by Ian Angus
The response to my recent article, “The Myth of the Tragedy of the Commons,” has been very encouraging. It prompted a small flood of emails to my inbox, was reposted on many websites and blogs around the world, and has been discussed in a variety of online forums.
The majority of the comments were positive, but many readers challenged my critique of Garrett Hardin’s very influential 1968 essay, “The Tragedy of the Commons.” A gratifying number wrote serious and thoughtful criticisms. While they differed in specifics, these responses consistently made one or more of these three points:
- How can you say that the tragedy of the commons is a myth? Look at the ecological destruction around us. Isn’t that tragic?
- It doesn’t matter if Hardin’s account of the historical commons was wrong. He wasn’t writing history: he just used the commons as a model, or a metaphor.
- Hardin wasn’t rejecting all commons, just “unmanaged commons.” A “managed commons” would not be subject to the tragedy.
This article responds to those points. Except under the first heading, I’ve tried to avoid repeating arguments I made in the first article, so if you haven’t already done so, I encourage you read it here first.
How can you say that?
Some respondents described ecological horrors and catastrophes — vanished fisheries, poisoned rivers, greenhouse gases, and more — and then said, in various ways, “The destruction of the world we all share is a terrible tragedy. How can you call it a myth?”
This question reflects an understandable problem with terminology. When Hardin wrote “The Tragedy of the Commons,” he wasn’t using the word “tragedy” in its normal everyday sense of a sad or unfortunate event. I tried to explain this in my article:
“Hardin used the word ‘tragedy’ as Aristotle did, to refer to a dramatic outcome that is the inevitable but unplanned result of a character’s actions. He called the destruction of the commons through overuse a tragedy not because it is sad, but because it is the inevitable result of shared use of the pasture.”
So the point is not whether ecological destruction is real. Of course it is. The point is, did Hardin’s essay correctly explain why that destruction is taking place? Is there something about human nature that is inimical to shared resources? Hardin said yes, and I say that’s a myth.
But it was only a model!
During the 1970s and 1980s, Hardin’s description of the historical commons was so thoroughly debunked by historians and anthropologists that he resorted to denying that he ever meant to be historically accurate. In 1991, he claimed that his account was actually a “hypothetical model” and “whether any particular case is a materialization of that model is a historical question — and of only secondary importance.” (Hardin 1991)
Similarly, an academic who called Hardin “one of the most important thinkers of the 20th century” wrote that his description of the traditional commons was a “thought experiment,” so criticism of his historical errors is irrelevant. (Elliot 2003)
But Hardin offered no such qualification in his 1968 essay, or in the many books and articles he wrote on related subjects in the next 20 years. Quite the opposite, in fact.
In a 1977 essay, for example, Hardin referred explicitly to “the way the common pasture lands of England were converted to private property,” by Parliamentary Enclosure Acts in the 1700s and 1800s. These Acts, he wrote, “put an end to the tragedy of the commons in this aspect of agriculture.” That’s a very explicit statement about historical facts — there’s nothing “hypothetical” about it. (Hardin 1977: p. 46)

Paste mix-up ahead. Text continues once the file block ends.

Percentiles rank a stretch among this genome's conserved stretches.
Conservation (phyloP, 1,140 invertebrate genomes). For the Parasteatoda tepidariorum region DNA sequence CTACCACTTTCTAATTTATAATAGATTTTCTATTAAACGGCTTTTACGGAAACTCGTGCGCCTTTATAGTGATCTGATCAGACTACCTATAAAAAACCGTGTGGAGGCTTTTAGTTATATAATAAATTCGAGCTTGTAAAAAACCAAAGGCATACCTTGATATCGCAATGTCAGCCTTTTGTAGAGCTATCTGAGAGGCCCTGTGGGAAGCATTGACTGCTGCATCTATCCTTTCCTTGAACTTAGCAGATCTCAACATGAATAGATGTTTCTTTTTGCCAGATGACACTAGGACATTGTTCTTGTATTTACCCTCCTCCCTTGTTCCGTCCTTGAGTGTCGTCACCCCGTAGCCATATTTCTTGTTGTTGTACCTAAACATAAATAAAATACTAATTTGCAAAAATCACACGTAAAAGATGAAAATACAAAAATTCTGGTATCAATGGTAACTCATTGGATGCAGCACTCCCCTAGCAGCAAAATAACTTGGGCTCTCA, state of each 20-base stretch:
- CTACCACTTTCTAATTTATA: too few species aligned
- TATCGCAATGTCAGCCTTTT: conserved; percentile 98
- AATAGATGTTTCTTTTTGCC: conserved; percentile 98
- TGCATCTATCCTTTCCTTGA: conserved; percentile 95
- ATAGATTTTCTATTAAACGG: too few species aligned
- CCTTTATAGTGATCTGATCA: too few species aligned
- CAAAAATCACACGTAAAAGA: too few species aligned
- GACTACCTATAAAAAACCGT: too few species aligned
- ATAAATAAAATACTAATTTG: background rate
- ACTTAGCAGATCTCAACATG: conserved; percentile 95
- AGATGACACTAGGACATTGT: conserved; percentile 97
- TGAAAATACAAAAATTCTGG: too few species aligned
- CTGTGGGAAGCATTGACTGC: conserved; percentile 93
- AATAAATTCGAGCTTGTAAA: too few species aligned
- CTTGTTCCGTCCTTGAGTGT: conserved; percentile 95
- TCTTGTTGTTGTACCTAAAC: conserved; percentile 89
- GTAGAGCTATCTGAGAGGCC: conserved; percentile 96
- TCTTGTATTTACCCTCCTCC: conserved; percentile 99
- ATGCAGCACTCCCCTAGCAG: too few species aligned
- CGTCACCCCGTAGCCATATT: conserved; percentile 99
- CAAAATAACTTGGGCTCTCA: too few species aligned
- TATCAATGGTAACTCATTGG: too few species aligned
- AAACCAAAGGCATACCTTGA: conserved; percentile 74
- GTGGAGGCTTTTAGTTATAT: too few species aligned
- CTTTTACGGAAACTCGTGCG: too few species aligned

So Hardin’s later claim that historical facts don’t matter was an attempt to rewrite his own history. He only claimed the story was “just a model” after it had been thoroughly disproved.
But it was only a metaphor!
In his 1968 essay and many subsequent articles, Hardin lumped together very different social situations and problems, labelled them all “commons” and claimed that the “tragedy of the commons” explained them all. He argued that the destruction of the historical commons explained the collapse of fisheries, overcrowding in US national parks, air and water pollution, “distracting and unpleasant advertising signs,” overpopulation, and even “mindless music” in shopping malls.
While his account is often labelled a metaphor, Hardin didn’t say that those situations were similar to commons. He said they were commons, and he repeatedly referred to their problems not as similar to but as aspects of the tragedy of the commons.
If all of those things were commons, then the fact that he was wrong about the historical “tragedy” completely undermines his core argument.
In reality, however, none of the examples he mentions are “commons” in any meaningful sense. Shopping malls and billboard locations are private property, with access controlled by the owners. National Parks are managed or mismanaged by government bureaucrats. Unmanaged shared resources like air and water are being polluted by giant corporations, not by “rational herdsmen.” And Hardin’s claim that population growth results from a “commons in breeding” is just plain bizarre.
There’s no evidence that Hardin meant the “tragedy” to be seen as “only a metaphor” — but if he did, it was a very poor metaphor indeed.
He really meant the “unmanaged commons”
Several people suggested that Hardin was really criticizing “unmanaged commons,” and thus presumably favoured a “managed commons.” The problem with that idea is that Hardin clearly thought that “managed commons” was a contradiction in terms.
In his original 1968 essay Hardin wrote that a commons “if justifiable at all, is only justifiable under conditions of low-population density.” As population grew, “the commons has had to be abandoned in one aspect after another.” The “tragedy of the commons” could only be avoided by abandoning the commons: either by converting it to private property, or by imposing external controls that effectively eliminate the sharing of resources.
He repeated that argument many times in later articles and books. In 1985, for example:
“A commons is a resource to which a population has free and unmanaged access: it contrasts with private property (access only to the owner) and with socialized property (access to which is controlled by managers appointed by some political unit).” (Hardin 1985: p. 90)